World Library  
Flag as Inappropriate
Email this Article

Corvus (boarding device)

Article Id: WHEBN0000398499
Reproduction Date:

Title: Corvus (boarding device)  
Author: World Heritage Encyclopedia
Language: English
Subject: Navy of ancient Rome, Corvus, Battle of Mylae, Roman navy, Ancient warfare
Publisher: World Heritage Encyclopedia

Corvus (boarding device)

Boarding-bridge diagram

The corvus (meaning "crow" or "raven" in Latin) or harpago (probably the correct ancient name[1]) was a Roman military boarding device used in naval warfare during the First Punic War against Carthage.

In Chapters 1.22-4-11 of his History, Polybius describes this device as a bridge 1.2 m (4 ft) wide and 10.9 m (36 ft) long, with a small parapet on both sides. The engine was probably used in the prow of the ship, where a pole and a system of pulleys allowed the bridge to be raised and lowered. There was a heavy spike shaped as a bird's beak on the underside of the device. The spike was designed to pierce the enemy ship's deck when the boarding-bridge was lowered. This allowed a firm grip between the vessels and a route for the legionaries to cross to the other ship.

In the 3rd century BC, Rome was not a naval power, and had little or no experience in war at sea. Before the First Punic War, the Roman Republic had not campaigned outside the Italian Peninsula. The Republic's military strength was on land, and her greatest assets were the discipline and courage of her soldiers. The boarding-bridge allowed her to use her marines against the superior Carthaginian naval skills. The Romans' application of boarding tactics worked; they won several battles, most notably those of Mylae, Sulci, Tyndaris, and Ecnomus.

Despite its advantages, the boarding bridge had a serious drawback: it could not be used in rough seas since the stable connection of two working ships endangered each other's structure. Operating in rough seas, the device became useless and was abandoned.[2] According to Bonebaker, Professor of Naval Architecture at Delft, with the estimated weight of one ton for the boarding bridge, it is "most probable that the stability of a quinquereme with a displacement of about 250 m3 (330 cu yd) would not be seriously upset".[2]

Some other historians believe that its weight on the prow compromised the ship's navigability and the Romans lost almost two entire fleets to storms in 255 and in 249 BC, largely due to the instability caused by the device. These losses were probably the main reason for the abandonment of the boarding-bridge in ship design by the end of the war. As Roman naval tactics improved and the Roman crews became more experienced, the boarding-bridge was no longer used in battle. It is not mentioned in period sources after the battle of Ecnomus and apparently the Battle of the Aegates Islands that decided the first Punic war was won without it.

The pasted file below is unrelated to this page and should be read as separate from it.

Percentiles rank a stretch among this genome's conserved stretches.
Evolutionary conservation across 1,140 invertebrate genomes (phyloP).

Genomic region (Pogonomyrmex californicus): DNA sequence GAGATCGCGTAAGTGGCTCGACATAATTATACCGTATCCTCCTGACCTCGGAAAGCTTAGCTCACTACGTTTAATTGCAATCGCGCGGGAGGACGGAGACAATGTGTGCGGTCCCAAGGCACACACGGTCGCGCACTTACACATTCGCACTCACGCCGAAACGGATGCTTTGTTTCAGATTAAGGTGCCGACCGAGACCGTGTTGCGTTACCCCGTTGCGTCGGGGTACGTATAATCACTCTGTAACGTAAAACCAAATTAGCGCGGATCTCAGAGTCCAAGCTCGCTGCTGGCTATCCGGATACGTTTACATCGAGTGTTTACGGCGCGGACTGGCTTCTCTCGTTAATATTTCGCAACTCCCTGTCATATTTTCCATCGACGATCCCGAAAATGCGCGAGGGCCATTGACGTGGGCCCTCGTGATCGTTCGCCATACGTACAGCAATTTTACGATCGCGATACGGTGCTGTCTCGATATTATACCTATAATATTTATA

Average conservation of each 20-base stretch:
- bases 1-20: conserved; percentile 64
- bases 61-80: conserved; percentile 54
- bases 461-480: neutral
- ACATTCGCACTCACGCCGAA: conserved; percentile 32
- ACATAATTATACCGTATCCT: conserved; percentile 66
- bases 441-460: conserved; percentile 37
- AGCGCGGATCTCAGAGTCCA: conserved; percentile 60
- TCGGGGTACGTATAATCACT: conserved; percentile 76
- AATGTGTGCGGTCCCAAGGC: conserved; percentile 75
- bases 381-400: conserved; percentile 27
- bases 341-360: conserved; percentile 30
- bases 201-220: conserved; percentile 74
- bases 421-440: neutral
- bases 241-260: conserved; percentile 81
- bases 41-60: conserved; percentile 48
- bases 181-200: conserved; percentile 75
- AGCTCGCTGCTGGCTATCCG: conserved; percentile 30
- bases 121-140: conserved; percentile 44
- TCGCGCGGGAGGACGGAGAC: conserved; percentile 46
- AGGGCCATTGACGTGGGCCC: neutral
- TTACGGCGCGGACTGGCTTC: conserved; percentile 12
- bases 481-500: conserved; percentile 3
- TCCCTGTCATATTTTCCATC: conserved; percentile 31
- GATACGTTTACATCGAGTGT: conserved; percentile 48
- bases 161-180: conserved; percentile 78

A variant of the boarding bridge, called arpax or harpax, was used in the Battle of Naulochus.


  1. ^ Wallinga p.73-75
  2. ^ a b Wallinga p.77-90


  • Wallinga, Herman Tammo (1956). The boarding-bridge of the Romans. Groningen and Djakarta, J.B. Wolters.
  • Goldsworthy, Adrian (2004). The Fall of Carthage. London, Cassel Publications. ISBN 0-304-36642-0.
  • Gonick, Larry (1994). "The Cartoon History of the Universe II". Doubleday. ISBN 0-385-26520-4.
  • Workman-Davies, Bradley (2006). Corvus - A review of the design and use of the Roman boarding bridge etc.. Self published book by ISBN 978-1-84728-882-0.


  • Polybius' description
This article was sourced from Creative Commons Attribution-ShareAlike License; additional terms may apply. World Heritage Encyclopedia content is assembled from numerous content providers, Open Access Publishing, and in compliance with The Fair Access to Science and Technology Research Act (FASTR), Wikimedia Foundation, Inc., Public Library of Science, The Encyclopedia of Life, Open Book Publishers (OBP), PubMed, U.S. National Library of Medicine, National Center for Biotechnology Information, U.S. National Library of Medicine, National Institutes of Health (NIH), U.S. Department of Health & Human Services, and, which sources content from all federal, state, local, tribal, and territorial government publication portals (.gov, .mil, .edu). Funding for and content contributors is made possible from the U.S. Congress, E-Government Act of 2002.
Crowd sourced content that is contributed to World Heritage Encyclopedia is peer reviewed and edited by our editorial staff to ensure quality scholarly research articles.
By using this site, you agree to the Terms of Use and Privacy Policy. World Heritage Encyclopedia™ is a registered trademark of the World Public Library Association, a non-profit organization.

Copyright © World Library Foundation. All rights reserved. eBooks from World eBook Library are sponsored by the World Library Foundation,
a 501c(4) Member's Support Non-Profit Organization, and is NOT affiliated with any governmental agency or department.